BAGHDAD – BAGHDAD (AP) — Bahrain's king warned that mosques would be key targets in sweeps against suspected Shiite dissent in his tiny Gulf nation and vital U.S. ally. The first blow was a big one: stripping the citizenship of a powerful Shiite cleric with close ties to Iraq before next month's parliamentary elections.
The move is seen as stern warning by the kingdom's Sunni rulers as they struggle to hold down protests by the majority Shiites, who claim they are the targets of discrimination and suspicion for their ancestral bonds with the Shiite centers Iran and Iraq.
But the showdown in Bahrain — an island no bigger in area than New York City — speaks of wider stakes for the region and Washington.
Unrest in Bahrain comes right to the doorstep of the U.S. Fifth Fleet, which is the Navy's front-line flotilla against Iran. Bahrain also has been the main experiment with democratic reforms in the Gulf. Any rollback could harden the political positions of Sunni leaders from Kuwait to the United Arab Emirates and feed their perceptions of being in a fight against Iranian influence.
"This is happening to discourage open political debate," said Stephen McInerney, a director at the Project on Middle East Democracy in Washington.
Bahrain's move on Sunday against Ayatollah Hussein al-Najati — the Bahraini representative of Iraq's most powerful Shiite figure — is the strongest swipe against the nation's Shiite clergy. But it was clear something was coming.
In a blunt message last month, King Hamad bin Isa Al Khalifa said "religious forums" would come under scrutiny by authorities. This was an unmistakable reference to Shiite religious leaders seen as fueling the clashes and demonstrations that began in August after security forces arrested a top Shiite political activist.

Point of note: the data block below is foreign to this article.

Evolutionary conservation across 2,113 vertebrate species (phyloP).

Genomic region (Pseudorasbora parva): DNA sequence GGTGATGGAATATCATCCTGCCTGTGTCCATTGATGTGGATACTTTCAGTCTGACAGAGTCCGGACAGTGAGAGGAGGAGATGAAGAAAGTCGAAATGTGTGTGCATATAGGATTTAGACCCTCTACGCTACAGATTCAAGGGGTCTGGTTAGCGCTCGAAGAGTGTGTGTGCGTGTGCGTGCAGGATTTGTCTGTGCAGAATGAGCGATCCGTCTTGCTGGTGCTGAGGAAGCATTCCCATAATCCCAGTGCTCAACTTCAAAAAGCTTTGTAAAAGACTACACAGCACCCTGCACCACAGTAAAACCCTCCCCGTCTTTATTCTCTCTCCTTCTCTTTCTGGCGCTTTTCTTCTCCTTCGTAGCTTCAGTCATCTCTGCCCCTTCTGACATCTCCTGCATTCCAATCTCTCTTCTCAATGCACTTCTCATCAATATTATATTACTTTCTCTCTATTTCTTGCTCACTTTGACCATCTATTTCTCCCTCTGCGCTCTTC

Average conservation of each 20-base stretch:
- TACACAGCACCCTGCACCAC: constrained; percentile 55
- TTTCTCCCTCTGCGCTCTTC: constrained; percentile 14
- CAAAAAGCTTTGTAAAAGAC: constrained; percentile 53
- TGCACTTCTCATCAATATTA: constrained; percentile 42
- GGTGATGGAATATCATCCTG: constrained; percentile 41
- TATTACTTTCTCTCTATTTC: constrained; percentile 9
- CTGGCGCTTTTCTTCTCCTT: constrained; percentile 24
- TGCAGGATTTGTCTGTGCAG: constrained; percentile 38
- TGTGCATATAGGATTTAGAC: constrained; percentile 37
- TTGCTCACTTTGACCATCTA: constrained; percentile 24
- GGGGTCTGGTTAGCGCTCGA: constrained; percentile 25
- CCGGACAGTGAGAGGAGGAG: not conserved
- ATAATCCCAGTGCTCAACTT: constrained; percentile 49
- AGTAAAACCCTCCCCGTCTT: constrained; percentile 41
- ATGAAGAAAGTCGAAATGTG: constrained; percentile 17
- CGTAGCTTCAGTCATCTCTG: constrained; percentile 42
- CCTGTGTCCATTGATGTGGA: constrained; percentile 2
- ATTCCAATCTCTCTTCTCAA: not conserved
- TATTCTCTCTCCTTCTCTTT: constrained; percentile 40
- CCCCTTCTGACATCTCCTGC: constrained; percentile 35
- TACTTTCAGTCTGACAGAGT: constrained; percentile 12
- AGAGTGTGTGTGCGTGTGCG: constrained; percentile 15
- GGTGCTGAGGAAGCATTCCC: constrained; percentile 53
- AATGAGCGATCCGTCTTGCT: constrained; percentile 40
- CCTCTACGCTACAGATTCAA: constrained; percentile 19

It was even more notable because King Hamad is the father of Bahrain's political openings a decade ago — including parliamentary elections and a greater political voice for Shiites, who comprise 70 percent of the population.
There is no real danger to Bahrain's Sunni dynasty even if Shiite candidates take control of the 40-seat chamber in the Oct. 23 balloting. The lawmakers cannot bring down the leadership or overrule key decisions. But parliament can serve as a forum for Shiites to express grievances and raise uncomfortable questions such as having the rulers account for their spending.
"The reputation that King Hamad enjoyed of trying to make a more democratic country has slowly reversed in the last four or five years," said McInerney.
So far, Bahrain's latest crackdowns have brought few regional ripples.
But the attempt the put the cleric al-Najati into political exile could draw in Iraq's influential Shiite religious leaders and the political groups that dominate government. Al-Najati is the Bahrain representative for Iraq's Grand Ayatollah Ali al-Sistani, the country's most influential Shiite political cleric.
There was no immediate comment from al-Najati or al-Sistani's office in Iraq.